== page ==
Beginner Techniques for Acoustic and Electric Guitars
Here are some of the most basic and essential techniques needed for beginner guitarists.
Fortunately for the novice these simple techniques are fairly easy to master and it won't take that long to nail most of them perfectly every time.
You can add these techniques in when you are practicing scales to make scale-playing a touch more interesting, as well as on their own, however do not neglect proper scale practice, which is memory training for your fingers, yeah, it's boring as hell, 'wax on - wax off' type of thing, but it's a must, just like it was for the Karate Kid!
Obviously picking is the first technique you need to learn, as usual, start off as slow as you have to without mistakes, gradually increasing in speed as you get better at it.
Holding The Plectrum
Hold the pick or plectrum between your first finger and thumb, curling your first finger at the knuckle, as seems the most comfortable for the type of pick you are using, there should be about 1/4 inch sticking out past your thumb, adjust to what seems right to you. You will likely find the larger tringular, Fender-type picks are the easiest to hold as a beginner.
Rest the heel of your hand on the bridge of the guitar, far enough down to ensure you are not resting on the strings, anchor your pinkie and/or your third finger on the body for extra picking-hand stability. All picking movement should come from your wrist, not your elbow or anything else!
When playing scales always pick down-up-down-up as you move across the strings from low to high, and pick in reverse, up-down-up-down when moving across the strings from high to low.
However some scales have 3 notes on the same string, so you would pick down-up-down to get the three notes, then on the next string you would begin with a downstroke again, because it is a faster and more natural fluid movement to do it that way. The same applies when picking from high to low with three notes, play up-down-up then up again on the next string.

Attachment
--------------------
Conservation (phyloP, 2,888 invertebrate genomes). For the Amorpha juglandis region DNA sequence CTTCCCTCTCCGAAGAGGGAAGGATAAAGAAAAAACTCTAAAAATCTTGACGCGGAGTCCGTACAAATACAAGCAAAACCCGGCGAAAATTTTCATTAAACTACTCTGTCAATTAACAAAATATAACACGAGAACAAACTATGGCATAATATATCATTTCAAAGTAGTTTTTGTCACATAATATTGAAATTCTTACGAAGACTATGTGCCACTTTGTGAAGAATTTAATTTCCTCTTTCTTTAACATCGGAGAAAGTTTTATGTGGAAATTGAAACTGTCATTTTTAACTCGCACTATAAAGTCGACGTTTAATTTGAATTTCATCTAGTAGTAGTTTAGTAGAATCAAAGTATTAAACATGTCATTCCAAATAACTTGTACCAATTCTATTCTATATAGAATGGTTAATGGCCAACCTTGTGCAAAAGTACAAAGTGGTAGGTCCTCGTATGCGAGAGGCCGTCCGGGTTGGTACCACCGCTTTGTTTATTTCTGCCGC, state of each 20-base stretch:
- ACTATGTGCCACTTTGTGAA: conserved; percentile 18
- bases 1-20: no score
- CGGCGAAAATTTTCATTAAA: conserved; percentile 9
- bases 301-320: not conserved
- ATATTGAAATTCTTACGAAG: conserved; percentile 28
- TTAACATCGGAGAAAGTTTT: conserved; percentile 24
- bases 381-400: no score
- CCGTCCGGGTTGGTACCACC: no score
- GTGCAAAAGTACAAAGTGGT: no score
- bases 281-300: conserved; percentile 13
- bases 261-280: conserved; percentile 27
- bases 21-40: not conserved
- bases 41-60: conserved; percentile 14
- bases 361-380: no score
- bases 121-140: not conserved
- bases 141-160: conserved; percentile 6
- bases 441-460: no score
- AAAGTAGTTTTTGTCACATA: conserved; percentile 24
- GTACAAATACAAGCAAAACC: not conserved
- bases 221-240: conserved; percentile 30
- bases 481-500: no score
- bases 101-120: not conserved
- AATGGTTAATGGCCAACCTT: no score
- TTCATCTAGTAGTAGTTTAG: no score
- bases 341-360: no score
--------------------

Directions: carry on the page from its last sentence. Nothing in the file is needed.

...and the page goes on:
For basic picking practice, fret any note on each string in turn, and use repetitive down-up striking, making sure the notes ring cleanly, keep practicing this drill until you can do it very fast on every string. You can also practice this picking rhythm on open strings as well.
Use this down-up pattern when practising scales.
With scales, when there are three notes on any string, pick down-up-down, and when moving to the next string pick down again first.
Fingerpicking is completely different to flatpicking, the simplest technique, with or without picks, your thumb plays downstrokes while the first, second and third (and sometimes pinkie) fingers pick the higher strings upwards.
If buying a set of fingerpicks, be aware they come in different sizes, they should be a snug fit on your digits, not cutting off your finger's blood supply!
Once you learnt your first open string chord fingering, and E major is probably the easiest, but you should learn A and D as well as a starting point, you can begin strumming practice.
Hold down the E chord, play each string one-at-time and check each note rings out cleanly, if they don't readjust your fingers and/or hand postion, don't play any chord incorrectly, this can be frustrating sometimes, but persevere and ensure you get it right, you must train your fingers to land in the correct positions, eventually you will be able to do this without any readjustment.
Now strum down slowly and evenly by sweeping the picking hand across all six strings, do this four times, and count as you strum, 1,2,3,4.
Practice this until you get it right, now change to another chord and repeat, I suggest the sequence A, D, E to start, practice changing chords after four strums, slowly at first, with no mistakes.
When you have got the hang of it, now try following the down-strum with an up-strum across all the strings, this time add an 'and' to your counting and count 1-and-2-and-3-and-4-and for each chord.